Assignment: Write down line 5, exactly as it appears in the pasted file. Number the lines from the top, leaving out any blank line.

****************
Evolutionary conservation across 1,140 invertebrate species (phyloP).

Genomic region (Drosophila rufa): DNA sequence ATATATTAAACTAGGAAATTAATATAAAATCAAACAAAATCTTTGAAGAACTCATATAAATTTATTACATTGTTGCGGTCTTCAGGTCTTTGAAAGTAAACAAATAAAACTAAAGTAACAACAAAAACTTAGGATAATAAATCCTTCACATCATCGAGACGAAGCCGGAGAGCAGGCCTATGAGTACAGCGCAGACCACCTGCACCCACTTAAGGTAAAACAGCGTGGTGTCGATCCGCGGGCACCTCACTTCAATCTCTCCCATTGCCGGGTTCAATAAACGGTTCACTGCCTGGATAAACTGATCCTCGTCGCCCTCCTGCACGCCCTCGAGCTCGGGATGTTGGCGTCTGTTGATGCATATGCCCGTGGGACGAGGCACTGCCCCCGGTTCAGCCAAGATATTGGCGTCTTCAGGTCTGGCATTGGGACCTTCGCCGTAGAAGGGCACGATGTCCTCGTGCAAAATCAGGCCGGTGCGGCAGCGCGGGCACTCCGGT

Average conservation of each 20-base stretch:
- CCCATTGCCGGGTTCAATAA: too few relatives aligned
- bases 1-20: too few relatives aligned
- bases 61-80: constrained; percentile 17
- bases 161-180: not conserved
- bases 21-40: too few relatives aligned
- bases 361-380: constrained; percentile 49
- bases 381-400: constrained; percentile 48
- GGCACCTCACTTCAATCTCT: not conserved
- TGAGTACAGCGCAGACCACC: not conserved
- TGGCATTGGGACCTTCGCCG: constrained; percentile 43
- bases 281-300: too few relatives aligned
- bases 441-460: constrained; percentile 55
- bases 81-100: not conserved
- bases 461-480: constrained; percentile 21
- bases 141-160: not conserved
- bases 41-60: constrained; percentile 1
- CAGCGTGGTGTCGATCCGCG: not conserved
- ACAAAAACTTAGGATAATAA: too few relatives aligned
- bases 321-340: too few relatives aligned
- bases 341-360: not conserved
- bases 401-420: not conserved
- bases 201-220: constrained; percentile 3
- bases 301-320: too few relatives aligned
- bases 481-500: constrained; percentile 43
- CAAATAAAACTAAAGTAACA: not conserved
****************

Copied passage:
- bases 1-20: too few relatives aligned